It happens pretty often. You’ll get on Facebook, and you’ll see that one of your friends has put a status update up that says something like the following: “I’m sorry for anyone that got any mass messages from me in the last day or two, my account was hacked.”
Sound familiar? If you have one of those friends, or you were one of those friends, you might be wondering how it is you can keep your account safe. Depending on what kind of personal information you put up there, it might be really smart to look into this.
When you get on the site, go straight to account preferences (on the top right) and click on “account settings.” Once you’re there, click on the “security” button on the far-left-hand-side of the screen. You will see a menu with five different prompts, choose from those five how you want to secure your account. Make sure that you enable secure browsing; that is a must. The rest are up to you.
Next, you must internalize the following: Don’t trust everything your friends post or send! Facebook spam usually comes in the form of web code. For example, a few months ago there were a lot of posts that said “see who is stalking you on Facebook.” So, you’d go in and copy some code and stick it in your web browser. That was a “clickjacking” hack. From that point, hackers had access to your Facebook and could spam your friends and do whatever they wanted with your account. So, don’t copy and paste any code! Unless you are a developer and can read that stuff, don’t mess with it!
Beware of the following: quizzes or apps that ask for your telephone number, urgent messages from the Facebook team telling you to update your account (they aren’t really from the team), urgent messages from friends asking you to wire them money via Western Union, any warnings that claim “Facebook will shutdown your account unless you do this…” and any message that has system updates for your computer (like an Adobe update).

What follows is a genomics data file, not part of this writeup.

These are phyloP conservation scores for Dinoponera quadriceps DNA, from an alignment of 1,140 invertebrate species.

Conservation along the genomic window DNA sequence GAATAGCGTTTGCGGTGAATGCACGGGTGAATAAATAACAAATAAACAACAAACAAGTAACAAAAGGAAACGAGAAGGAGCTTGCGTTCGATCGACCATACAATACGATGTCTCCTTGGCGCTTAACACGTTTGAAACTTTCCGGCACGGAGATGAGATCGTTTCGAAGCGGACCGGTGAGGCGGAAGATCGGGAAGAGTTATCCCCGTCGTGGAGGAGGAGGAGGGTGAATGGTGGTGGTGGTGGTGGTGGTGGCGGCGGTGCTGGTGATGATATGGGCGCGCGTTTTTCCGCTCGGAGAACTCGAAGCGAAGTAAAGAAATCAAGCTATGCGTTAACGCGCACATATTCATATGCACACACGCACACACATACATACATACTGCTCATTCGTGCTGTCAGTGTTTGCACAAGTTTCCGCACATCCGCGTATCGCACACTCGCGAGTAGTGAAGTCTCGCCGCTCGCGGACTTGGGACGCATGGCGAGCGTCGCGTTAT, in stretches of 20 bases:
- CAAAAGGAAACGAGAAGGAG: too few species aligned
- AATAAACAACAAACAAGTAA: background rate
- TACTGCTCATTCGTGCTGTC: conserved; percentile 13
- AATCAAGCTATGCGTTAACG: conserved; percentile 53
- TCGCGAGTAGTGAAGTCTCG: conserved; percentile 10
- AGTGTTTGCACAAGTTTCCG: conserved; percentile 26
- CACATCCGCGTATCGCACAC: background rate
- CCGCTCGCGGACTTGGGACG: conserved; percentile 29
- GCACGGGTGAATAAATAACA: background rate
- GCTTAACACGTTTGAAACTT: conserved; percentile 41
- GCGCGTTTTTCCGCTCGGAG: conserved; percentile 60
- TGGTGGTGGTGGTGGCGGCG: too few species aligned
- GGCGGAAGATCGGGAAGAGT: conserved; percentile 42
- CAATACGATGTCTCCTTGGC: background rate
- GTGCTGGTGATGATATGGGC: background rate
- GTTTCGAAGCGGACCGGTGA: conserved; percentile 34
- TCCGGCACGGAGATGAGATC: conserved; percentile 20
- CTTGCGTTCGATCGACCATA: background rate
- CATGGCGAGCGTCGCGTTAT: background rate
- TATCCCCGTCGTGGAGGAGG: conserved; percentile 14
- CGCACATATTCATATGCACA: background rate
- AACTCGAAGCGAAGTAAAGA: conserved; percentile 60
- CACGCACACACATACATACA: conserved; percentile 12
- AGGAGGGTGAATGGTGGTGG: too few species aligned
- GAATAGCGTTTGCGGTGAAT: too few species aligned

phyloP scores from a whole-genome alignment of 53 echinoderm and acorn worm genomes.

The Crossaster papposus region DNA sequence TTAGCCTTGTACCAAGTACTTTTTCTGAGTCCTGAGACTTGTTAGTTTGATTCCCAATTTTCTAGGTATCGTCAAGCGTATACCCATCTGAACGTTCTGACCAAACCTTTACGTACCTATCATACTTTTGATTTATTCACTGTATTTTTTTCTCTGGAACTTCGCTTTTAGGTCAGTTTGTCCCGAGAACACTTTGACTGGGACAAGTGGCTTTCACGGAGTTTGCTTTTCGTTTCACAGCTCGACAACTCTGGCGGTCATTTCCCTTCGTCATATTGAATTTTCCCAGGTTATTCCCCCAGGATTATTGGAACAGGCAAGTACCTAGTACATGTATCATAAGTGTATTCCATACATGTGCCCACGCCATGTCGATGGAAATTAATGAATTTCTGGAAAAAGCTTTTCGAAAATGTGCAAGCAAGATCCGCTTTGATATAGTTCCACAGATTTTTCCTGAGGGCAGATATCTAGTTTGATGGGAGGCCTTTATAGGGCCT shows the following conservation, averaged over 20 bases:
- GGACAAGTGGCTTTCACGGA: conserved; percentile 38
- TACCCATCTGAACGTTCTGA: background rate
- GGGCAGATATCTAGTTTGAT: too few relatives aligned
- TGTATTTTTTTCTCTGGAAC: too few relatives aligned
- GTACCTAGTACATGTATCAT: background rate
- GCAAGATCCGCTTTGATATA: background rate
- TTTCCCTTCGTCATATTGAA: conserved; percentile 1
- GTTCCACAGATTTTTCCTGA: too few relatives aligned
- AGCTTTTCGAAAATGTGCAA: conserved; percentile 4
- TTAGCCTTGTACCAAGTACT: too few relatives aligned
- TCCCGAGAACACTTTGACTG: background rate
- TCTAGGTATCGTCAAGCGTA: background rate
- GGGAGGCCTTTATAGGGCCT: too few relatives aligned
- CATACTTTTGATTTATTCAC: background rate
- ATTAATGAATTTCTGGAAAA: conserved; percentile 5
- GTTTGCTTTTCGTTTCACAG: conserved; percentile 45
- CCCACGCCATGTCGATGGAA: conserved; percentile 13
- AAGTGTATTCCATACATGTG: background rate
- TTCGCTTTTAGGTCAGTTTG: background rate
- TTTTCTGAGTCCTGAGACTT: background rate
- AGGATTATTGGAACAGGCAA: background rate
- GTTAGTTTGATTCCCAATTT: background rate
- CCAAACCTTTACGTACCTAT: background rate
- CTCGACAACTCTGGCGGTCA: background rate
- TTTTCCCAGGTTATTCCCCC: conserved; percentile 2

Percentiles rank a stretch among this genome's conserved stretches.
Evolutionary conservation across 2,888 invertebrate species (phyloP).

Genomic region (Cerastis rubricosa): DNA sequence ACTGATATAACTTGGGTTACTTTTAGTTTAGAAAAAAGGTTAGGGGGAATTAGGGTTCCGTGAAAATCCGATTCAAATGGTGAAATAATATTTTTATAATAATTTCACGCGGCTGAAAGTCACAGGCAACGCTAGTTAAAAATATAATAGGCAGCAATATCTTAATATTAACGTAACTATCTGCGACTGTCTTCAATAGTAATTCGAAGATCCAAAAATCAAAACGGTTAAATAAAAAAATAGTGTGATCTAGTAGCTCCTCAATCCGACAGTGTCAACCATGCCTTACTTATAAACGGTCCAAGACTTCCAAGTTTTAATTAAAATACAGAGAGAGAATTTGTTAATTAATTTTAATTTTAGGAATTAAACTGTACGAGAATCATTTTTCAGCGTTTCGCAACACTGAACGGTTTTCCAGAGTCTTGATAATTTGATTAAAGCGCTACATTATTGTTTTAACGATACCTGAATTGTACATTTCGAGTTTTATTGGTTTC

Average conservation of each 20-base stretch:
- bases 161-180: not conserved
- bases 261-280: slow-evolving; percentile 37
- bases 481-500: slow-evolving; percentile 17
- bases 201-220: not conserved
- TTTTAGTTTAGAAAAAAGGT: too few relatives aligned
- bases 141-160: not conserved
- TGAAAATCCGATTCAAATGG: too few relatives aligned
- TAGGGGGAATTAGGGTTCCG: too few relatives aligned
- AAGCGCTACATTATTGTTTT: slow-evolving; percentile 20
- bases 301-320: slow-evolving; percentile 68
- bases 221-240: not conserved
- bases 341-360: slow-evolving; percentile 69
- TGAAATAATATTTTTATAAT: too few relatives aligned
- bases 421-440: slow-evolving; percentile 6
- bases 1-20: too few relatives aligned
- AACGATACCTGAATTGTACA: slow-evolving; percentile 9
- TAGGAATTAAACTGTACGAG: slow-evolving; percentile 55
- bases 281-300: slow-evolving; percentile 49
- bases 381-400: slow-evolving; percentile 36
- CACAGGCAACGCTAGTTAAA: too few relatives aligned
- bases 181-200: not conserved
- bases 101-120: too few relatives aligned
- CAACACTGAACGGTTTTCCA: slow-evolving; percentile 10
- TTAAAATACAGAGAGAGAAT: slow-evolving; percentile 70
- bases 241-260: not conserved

Really, it’s just about being smart. If ever you get a message from a friend that you haven’t heard from in a while (or any friend for that matter) and there is a link in it, don’t just mindlessly click on it! Check up with that friend and ask if that is a legitimate message, look at the text in the message to see if it sounds like how that person would talk (the one thing that we have that hackers don’t is an ability to communicate like normal people. You can spot hacker speak if you’re looking for it). Next, look at the web address of the link you were sent. If the link is super short, or super long, take a close look at it to see what the link says.
Information sharing is going to continue to get more advanced. As that happens, hackers’ ability to mess with you will also evolve. Therefore, it is imperative that you take every precaution, when it comes to your personal information. If someone can get at your Facebook, imagine what they could try and do to your bank account.
About the Author
Andrew Snow is a freelance writer for MyCollegesandCareers.com. My Colleges and Careers helps people determine if an online education is right for them and helps them understand which courses are available through accredited online colleges to help them reach their goals.
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